Quantitative Evaluation of the Impact of the Healthy Communities Initiative in Cincinnati

Quantitative Evaluation of the Impact of the Healthy Communities Initiative in Cincinnati

Soeren Mattke
Hangsheng Liu
Samuel Hirshman
Saw H. Wah
Sydne Newberry
Copyright Date: 2014
Published by: RAND Corporation
Pages: 66
https://www.jstor.org/stable/10.7249/j.ctt14bs337
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  • Book Info
    Quantitative Evaluation of the Impact of the Healthy Communities Initiative in Cincinnati
    Book Description:

    Recently, large employers, health plans, and health care providers in the Cincinnati area joined with community organizations in an effort to improve health care and population health, as well as reduce health care costs. The resulting Healthy Communities Initiative in Cincinnati was implemented in 2009. In 2012, RAND Health Advisory Services assessed the Initiative’s progress to date.

    eISBN: 978-0-8330-8962-5
    Subjects: Health Sciences

Table of Contents

  1. Front Matter
    (pp. i-ii)
  2. Preface
    (pp. iii-iv)
  3. Table of Contents
    (pp. v-vi)
  4. Figures
    (pp. vii-viii)
  5. Tables
    (pp. ix-x)
  6. Executive Summary
    (pp. xi-xviii)

    Metropolitan Cincinnati residents have traditionally had among the highest health care costs in the United States, yet little evidence exists that people are getting their money’s worth, especially in terms of preventive and primary care. On measures of misuse of care—such as emergency department (ED) visits or hospital admissions for conditions that should be managed in primary care settings, such as asthma—Cincinnati’s rates are higher than rates in the state of Ohio or nationwide. Cincinnati also has higher rates of preventable mortality (Radley and Commonwealth Fund, 2012).

    Recognizing that high health care spending was not resulting in a...

  7. Acknowledgments
    (pp. xix-xx)
  8. Abbreviations
    (pp. xxi-xxii)
  9. 1 Introduction
    (pp. 1-4)

    Metropolitan Cincinnati residents have traditionally had among the highest health care costs in the United States, yet little evidence exists that people are getting their money’s worth, especially in terms of preventive and primary care. On measures of overuse of care—such as emergency department (ED) visits or hospital admissions for ambulatory care sensitive conditions that should be managed in primary care settings, such as asthma—Cincinnati’s rates are higher than state and national averages. Cincinnati also has above-average rates of preventable mortality (Radley and Commonwealth Fund, 2012).

    Recognizing that high health care spending was not resulting in a healthy...

  10. 2 Data and Methods
    (pp. 5-12)

    To evaluate the impact of the Healthy Communities Initiative on the Triple Aim of better health, better care, and lower costs, we aimed to estimate the differential changes in measures by comparing trend data reflecting the Triple Aim from the Cincinnati MSA to those for 15 other MSAs with similarly sized populations (see Table A.1 in Appendix A, available online, for details). This approach allowed us to separate the effect of the Healthy Communities Initiative from the secular time trends in various outcomes. Measures for better health were derived from the SMART data of the BRFSS and the CPS. We...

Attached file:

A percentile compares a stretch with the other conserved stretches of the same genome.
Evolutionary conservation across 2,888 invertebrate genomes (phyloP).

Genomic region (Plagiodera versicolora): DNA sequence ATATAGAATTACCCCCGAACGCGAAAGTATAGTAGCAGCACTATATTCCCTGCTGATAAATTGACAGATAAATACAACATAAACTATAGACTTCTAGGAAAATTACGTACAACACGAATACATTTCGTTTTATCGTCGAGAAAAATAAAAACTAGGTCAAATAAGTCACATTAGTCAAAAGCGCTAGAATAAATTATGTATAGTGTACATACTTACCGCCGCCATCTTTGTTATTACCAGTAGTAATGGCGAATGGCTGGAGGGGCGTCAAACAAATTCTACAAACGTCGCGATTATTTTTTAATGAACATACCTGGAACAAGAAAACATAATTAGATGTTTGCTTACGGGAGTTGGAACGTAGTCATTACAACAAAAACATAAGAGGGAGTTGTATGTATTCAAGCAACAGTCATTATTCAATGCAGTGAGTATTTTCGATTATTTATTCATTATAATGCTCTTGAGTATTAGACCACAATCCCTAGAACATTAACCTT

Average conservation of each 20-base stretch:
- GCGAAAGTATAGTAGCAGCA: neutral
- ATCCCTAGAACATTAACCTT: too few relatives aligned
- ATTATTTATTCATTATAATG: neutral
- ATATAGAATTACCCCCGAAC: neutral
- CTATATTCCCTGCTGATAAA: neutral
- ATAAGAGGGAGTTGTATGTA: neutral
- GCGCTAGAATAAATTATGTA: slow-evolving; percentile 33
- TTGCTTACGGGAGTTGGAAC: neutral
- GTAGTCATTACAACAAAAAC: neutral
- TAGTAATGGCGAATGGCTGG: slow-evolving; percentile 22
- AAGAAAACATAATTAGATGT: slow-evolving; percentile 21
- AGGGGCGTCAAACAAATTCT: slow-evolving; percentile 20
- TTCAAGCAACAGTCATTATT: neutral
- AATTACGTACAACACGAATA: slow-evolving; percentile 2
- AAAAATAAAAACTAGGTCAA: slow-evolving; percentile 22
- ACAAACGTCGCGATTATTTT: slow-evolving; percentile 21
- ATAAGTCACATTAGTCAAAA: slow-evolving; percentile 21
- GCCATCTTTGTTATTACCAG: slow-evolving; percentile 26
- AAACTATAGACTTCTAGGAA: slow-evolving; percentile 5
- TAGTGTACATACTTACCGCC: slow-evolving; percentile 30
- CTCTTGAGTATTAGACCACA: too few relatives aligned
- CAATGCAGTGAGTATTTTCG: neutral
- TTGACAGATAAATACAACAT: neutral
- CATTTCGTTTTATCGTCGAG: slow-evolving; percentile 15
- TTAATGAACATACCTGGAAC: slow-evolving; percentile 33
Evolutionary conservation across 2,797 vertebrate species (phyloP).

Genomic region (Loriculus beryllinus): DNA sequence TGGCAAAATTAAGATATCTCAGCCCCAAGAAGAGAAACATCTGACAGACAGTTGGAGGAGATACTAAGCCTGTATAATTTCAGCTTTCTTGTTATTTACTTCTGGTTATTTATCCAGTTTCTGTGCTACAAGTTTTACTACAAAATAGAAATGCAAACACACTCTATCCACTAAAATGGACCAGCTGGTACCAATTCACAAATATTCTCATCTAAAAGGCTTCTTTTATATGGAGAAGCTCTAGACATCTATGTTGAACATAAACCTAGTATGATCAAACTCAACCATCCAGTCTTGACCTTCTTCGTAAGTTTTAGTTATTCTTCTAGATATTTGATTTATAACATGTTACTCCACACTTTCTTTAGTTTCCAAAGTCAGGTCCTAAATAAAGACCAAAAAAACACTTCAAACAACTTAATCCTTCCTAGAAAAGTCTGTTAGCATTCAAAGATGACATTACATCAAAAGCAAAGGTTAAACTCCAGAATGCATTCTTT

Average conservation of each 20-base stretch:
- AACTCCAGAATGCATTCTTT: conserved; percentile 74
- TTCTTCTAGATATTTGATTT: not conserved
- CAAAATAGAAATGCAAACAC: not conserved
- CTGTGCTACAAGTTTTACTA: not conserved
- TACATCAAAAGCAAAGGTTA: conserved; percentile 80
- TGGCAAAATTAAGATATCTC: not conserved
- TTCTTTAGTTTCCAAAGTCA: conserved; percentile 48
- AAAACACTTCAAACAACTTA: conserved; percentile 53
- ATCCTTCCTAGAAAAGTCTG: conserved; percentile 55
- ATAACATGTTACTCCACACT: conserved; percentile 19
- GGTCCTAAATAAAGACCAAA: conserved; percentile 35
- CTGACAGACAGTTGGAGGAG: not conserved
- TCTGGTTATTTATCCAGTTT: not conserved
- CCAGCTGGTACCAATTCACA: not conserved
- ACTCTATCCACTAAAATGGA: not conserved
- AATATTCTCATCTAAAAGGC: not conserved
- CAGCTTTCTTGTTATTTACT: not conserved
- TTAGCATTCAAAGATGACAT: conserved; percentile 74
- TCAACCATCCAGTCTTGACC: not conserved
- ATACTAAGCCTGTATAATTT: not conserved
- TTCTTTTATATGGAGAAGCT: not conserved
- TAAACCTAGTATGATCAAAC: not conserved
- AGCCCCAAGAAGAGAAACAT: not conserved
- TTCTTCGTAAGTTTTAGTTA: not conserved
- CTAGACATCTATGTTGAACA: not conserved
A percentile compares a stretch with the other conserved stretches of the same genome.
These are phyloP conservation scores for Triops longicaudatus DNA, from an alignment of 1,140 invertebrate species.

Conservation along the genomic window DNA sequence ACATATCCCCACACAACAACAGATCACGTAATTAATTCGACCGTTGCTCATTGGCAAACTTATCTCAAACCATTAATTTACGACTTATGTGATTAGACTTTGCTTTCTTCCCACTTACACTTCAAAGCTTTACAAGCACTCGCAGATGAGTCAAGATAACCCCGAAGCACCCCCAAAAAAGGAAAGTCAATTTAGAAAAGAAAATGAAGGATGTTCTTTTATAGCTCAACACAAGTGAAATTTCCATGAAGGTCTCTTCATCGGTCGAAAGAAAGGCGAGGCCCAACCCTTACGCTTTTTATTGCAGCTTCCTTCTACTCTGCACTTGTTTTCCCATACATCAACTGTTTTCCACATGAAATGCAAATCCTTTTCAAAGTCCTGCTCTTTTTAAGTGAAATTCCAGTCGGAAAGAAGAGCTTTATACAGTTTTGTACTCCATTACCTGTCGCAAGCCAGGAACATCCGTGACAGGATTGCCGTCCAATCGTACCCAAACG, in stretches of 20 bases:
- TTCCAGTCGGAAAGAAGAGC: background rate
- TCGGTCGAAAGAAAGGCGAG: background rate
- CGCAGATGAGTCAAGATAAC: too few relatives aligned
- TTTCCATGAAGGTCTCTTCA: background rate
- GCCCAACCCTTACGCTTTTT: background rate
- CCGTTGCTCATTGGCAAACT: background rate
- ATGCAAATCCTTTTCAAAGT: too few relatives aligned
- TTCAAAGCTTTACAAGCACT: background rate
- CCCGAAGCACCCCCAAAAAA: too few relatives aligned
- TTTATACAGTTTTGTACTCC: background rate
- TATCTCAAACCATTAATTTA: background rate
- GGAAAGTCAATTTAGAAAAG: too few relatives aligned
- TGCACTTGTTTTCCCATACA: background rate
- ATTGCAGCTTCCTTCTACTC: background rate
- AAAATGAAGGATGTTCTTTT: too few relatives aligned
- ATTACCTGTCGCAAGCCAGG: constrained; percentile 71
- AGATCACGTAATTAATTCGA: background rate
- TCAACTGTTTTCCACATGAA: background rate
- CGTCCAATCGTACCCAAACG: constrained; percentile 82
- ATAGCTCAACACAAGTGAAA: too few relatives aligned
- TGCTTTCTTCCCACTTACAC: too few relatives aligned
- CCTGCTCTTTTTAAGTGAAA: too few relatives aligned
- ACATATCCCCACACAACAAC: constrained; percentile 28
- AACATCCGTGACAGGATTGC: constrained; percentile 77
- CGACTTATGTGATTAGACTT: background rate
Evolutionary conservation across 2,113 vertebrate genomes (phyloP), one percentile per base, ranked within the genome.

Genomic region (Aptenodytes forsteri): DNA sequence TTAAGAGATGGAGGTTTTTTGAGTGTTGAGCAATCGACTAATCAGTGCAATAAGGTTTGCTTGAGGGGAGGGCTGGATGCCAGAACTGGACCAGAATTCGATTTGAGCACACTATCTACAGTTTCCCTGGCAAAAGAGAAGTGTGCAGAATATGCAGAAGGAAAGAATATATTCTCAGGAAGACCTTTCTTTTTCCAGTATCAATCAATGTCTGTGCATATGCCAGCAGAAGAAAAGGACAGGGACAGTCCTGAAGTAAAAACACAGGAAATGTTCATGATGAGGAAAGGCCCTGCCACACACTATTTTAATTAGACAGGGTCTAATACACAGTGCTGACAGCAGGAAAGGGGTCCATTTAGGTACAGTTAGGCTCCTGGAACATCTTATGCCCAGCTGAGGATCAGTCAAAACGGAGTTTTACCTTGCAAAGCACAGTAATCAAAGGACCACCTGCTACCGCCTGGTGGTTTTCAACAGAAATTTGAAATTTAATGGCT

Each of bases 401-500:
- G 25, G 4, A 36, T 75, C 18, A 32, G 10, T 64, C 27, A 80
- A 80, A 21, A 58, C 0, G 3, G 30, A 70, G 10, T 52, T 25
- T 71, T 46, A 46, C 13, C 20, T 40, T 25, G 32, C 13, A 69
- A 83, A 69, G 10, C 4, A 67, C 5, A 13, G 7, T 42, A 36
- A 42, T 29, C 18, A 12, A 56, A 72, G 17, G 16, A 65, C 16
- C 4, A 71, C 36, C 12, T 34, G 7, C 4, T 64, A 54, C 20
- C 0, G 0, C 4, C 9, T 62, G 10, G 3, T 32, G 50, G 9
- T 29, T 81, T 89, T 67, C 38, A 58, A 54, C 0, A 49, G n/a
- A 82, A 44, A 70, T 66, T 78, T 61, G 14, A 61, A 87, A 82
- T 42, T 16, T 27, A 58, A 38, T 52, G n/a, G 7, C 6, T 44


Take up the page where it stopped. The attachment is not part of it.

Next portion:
11. 3 Results
    (pp. 13-34)

    All three datasets include the data for Cincinnati and the 15 reference cities for the years 2006–2012. In the CPS data, the final sample included only individuals who were employed at the time they responded to the CPS surveys, because the measures of interest are absence from work and the number of work hours missed due to illness. This restriction resulted in a sample size of 570,019 observations (29,192 for Cincinnati and 540,827 for reference cities) for the CPS data. A final sample of 263,833 observations (12,469 for Cincinnati and 251,364 for reference cities) was provided by the SMART...

  12. 4 Discussion
    (pp. 35-40)

    The Healthy Communities Initiative in Cincinnati combines primary care innovation, care coordination, the introduction of a health information exchange, public reporting of provider performance data, payment innovation, and targeted initiatives to improve care for patients with asthma and diabetes. We report on the early results of this ambitious initiative three years into the intervention. The analysis is based on a comparison of market-level trends for health status, health care quality, and cost and utilization of care in Cincinnati relative to 15 comparable reference markets. In addition, we used statistical techniques to account for market-level and resident-level differences between those markets...

  13. 5 Conclusions
    (pp. 41-42)

    We conducted the first quantitative evaluation on the Healthy Communities Initiative in Cincinnati for its first three intervention years. Overall, our findings were largely inconclusive because of the concomitant marketwide shift to HDHPs and the early stage of the intervention.

    Transitioning to HDHPs is known to have profound effects on care-seeking behaviors—particularly immediately after a change in benefit design, as plan members adapt to the new incentives. As the share of HDHP plans more than doubled in Cincinnati during our analysis period, it may have concealed intervention effects. As the level of HDHP penetration in Cincinnati stabilizes—and, thus,...

  14. Bibliography
    (pp. 43-44)